Saturday, August 15, 2020

Victoria Holt’s THE DEMON LOVER – Gripping Story of a Tumultuous Love, a Victorian Bodice-Ripper set in England and France

Just so you know, this is not your ordinary Victoria Holt gothic murder mystery. Set mostly in France in the late Victorian period, this tells the story of Kate Collison, of the famous (fictional) Collison family of brilliant painters of miniatures, each artist signing the portraits “KC.” In each generation, the next son takes up the art to astound patrons in England and in Europe. Unfortunately, Kate’s mother, the daughter of a duke, gave Kate’s father, Kendal Collison, only a daughter. But Kate was determined to become better than any son of the family who had gone before her.

When her father develops cataracts and his ability to paint the fine strokes diminishes, she becomes his eyes. Signing the portraits “KC,” as all in her family have, no one would know a woman had painted them. A new commission arrives from a baron in Normandy who wants miniatures of himself and his fiancée, a princess. So, Kate and her father travel to France, intending to do the miniatures together. At the baron’s castle, before he arrives, Kate begins to fall in love with the baron’s cousin Bertrand de Mortemer. And then she meets the Baron, Rollo de Centeville, who by his own description is “arrogant, overbearing, impatient and self-willed.” In addition to that, he was clever, soon figuring out that the miniature he comes to admire is being painted by Kate, not her father. He also intends to have his way with Kate, no matter the cost to her.

An ingenious, intricately woven plot that had me turning pages, it tells the story of a selfish man who, like his Viking forbears, thought nothing of raping a woman to get what he wanted. And so he drugs and rapes Kate and then holds her prisoner for the purpose of reminding Bertrand that he, the baron, is in control. I must say that I had a bit of trouble understanding how Kate, having gone home to England, could return to France after what happened to her, or how she could keep from those who loved her that she’d been brutally raped by the man they admired. Nor could I understand how the Baron’s mistress, Nicole, would, after being cast aside by the Baron, try to convince Kate she should be more understanding of him. But such are the twists and turns in this story.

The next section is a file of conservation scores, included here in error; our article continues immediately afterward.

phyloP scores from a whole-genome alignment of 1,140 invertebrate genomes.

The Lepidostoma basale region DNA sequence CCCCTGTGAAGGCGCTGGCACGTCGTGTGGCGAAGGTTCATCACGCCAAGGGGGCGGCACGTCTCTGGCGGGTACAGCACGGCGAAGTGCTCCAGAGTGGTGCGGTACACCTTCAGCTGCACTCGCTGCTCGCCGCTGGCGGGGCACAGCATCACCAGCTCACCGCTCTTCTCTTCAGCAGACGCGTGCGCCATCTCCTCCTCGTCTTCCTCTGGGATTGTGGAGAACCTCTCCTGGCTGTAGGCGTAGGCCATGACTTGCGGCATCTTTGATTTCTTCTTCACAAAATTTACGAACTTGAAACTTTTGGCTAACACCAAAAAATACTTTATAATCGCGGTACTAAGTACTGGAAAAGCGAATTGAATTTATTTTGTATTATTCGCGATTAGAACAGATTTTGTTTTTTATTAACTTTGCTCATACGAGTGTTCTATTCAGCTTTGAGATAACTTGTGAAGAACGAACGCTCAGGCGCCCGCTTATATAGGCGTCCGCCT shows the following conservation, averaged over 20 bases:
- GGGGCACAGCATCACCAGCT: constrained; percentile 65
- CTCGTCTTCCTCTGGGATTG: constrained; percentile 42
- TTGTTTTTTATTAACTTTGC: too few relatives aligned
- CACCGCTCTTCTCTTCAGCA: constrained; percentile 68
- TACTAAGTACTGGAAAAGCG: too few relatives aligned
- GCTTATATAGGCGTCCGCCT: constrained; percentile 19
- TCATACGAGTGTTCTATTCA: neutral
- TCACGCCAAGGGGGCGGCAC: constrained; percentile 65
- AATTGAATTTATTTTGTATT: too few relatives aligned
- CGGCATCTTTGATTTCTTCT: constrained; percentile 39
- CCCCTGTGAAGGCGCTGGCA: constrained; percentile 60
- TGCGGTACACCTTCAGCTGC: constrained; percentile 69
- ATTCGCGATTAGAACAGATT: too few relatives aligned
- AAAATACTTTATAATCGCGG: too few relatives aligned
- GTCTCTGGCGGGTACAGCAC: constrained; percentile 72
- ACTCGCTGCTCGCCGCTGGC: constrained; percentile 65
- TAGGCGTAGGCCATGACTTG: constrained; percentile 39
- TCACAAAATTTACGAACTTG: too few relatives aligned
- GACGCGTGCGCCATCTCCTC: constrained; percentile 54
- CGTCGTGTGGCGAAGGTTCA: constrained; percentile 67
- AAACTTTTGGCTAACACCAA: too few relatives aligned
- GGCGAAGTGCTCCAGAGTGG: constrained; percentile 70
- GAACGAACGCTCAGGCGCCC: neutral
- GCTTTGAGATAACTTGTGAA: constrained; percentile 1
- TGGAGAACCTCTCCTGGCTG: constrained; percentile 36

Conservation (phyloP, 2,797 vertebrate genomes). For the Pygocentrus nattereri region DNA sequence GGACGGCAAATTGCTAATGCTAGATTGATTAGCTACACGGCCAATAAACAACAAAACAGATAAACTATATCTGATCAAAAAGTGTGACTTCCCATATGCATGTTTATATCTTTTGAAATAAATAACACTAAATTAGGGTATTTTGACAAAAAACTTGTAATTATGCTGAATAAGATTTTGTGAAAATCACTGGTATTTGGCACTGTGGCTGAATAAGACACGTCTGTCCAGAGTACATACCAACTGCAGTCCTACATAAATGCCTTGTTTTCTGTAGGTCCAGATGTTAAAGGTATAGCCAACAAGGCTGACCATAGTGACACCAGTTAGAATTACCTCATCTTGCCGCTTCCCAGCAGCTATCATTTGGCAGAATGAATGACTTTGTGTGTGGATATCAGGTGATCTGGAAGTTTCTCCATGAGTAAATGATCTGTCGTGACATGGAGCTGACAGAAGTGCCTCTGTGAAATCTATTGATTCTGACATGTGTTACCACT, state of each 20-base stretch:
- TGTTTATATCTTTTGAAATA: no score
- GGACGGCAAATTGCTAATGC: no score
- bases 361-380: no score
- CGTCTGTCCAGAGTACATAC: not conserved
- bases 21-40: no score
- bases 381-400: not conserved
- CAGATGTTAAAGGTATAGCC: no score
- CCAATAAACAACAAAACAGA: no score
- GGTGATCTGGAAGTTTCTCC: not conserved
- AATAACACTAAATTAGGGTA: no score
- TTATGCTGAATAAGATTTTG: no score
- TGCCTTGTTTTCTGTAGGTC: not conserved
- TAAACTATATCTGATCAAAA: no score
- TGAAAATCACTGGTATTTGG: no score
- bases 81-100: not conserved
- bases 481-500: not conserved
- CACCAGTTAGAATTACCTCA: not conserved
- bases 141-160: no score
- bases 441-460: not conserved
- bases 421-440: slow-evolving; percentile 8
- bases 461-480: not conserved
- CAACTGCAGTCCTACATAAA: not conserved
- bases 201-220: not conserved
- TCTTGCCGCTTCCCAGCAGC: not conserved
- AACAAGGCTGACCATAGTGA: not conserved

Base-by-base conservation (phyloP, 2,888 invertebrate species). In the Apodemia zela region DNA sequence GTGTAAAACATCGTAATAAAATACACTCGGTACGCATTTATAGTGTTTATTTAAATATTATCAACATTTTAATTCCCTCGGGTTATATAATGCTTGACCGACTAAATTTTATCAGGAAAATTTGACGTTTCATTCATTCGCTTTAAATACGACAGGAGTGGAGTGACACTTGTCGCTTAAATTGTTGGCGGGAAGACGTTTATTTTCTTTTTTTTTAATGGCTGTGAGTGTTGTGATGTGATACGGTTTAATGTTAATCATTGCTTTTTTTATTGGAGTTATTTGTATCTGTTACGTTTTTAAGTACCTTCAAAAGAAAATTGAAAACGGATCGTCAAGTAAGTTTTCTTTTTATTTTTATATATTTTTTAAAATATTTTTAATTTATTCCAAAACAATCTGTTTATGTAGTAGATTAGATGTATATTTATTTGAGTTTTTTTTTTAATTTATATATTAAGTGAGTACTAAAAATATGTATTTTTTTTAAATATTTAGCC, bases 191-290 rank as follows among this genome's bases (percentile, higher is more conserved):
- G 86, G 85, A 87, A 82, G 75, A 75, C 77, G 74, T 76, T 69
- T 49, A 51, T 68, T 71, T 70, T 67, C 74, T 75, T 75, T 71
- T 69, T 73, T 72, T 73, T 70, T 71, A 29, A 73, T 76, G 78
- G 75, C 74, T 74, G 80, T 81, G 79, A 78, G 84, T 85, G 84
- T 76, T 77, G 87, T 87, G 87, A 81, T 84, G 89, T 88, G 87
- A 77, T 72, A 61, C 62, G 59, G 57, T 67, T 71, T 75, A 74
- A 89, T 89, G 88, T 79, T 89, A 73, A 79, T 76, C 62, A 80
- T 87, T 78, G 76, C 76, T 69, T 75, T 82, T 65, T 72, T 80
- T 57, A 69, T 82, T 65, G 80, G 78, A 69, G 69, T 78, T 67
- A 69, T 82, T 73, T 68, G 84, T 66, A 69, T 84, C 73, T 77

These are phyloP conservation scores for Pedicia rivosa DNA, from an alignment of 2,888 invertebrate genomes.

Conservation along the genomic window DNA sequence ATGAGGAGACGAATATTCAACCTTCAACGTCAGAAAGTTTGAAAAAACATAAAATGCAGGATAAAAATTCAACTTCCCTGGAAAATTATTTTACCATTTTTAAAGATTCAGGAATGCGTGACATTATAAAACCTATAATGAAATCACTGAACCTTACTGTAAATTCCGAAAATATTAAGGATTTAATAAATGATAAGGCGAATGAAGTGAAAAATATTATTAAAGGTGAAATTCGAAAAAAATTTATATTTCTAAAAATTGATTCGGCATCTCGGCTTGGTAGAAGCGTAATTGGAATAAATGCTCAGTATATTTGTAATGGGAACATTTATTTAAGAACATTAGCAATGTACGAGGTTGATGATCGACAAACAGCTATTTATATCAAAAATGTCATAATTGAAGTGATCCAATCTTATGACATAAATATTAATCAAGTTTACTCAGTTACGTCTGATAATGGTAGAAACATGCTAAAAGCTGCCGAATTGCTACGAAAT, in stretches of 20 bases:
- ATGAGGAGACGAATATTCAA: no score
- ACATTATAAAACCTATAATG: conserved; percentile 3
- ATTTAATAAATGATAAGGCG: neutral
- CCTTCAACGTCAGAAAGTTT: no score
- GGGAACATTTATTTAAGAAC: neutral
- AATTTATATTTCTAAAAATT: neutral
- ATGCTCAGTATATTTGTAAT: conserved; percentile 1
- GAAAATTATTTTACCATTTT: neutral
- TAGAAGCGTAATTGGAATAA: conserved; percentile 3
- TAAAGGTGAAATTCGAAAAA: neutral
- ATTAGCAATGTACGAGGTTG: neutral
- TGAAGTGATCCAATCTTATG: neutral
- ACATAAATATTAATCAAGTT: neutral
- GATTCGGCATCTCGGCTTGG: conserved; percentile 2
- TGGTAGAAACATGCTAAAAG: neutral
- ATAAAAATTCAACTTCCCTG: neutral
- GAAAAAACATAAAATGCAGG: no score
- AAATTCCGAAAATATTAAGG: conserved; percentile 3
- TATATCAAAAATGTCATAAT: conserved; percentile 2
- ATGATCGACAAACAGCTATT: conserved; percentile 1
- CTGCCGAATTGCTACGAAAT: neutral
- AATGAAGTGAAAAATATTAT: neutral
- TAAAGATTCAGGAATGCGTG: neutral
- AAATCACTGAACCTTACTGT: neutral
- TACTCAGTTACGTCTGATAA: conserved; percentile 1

I loved Kate’s spirit, her determination and her strength. And I thought the way Holt showed how the artist gleaned the nuances of the subject’s personality while the painting was masterful.

As in all bodice rippers, there is a certain satisfaction is seeing the Baron have his comeuppance, though even then, one can certainly agree with the hatred Kate feels for the man who ruined, as well as benefited, her life. Unlike some of her stories, Holt brings the heroine’s feelings about the “hero” (sometimes the baron seemed more the villain) to the fore early on, and that was good.

Holt does a brilliant job of showing us what the people of Paris lived through in the 1870 siege of the city by the Prussians when the people were starved into submission.
Like her other novels, it is told in the first person. A well-written bodice ripper, it does contain rape; and while there are no details or vivid descriptions, the fact of it is no less horrible.

There’s a surprise ending awaiting you. The story is a keeper. I recommend it.

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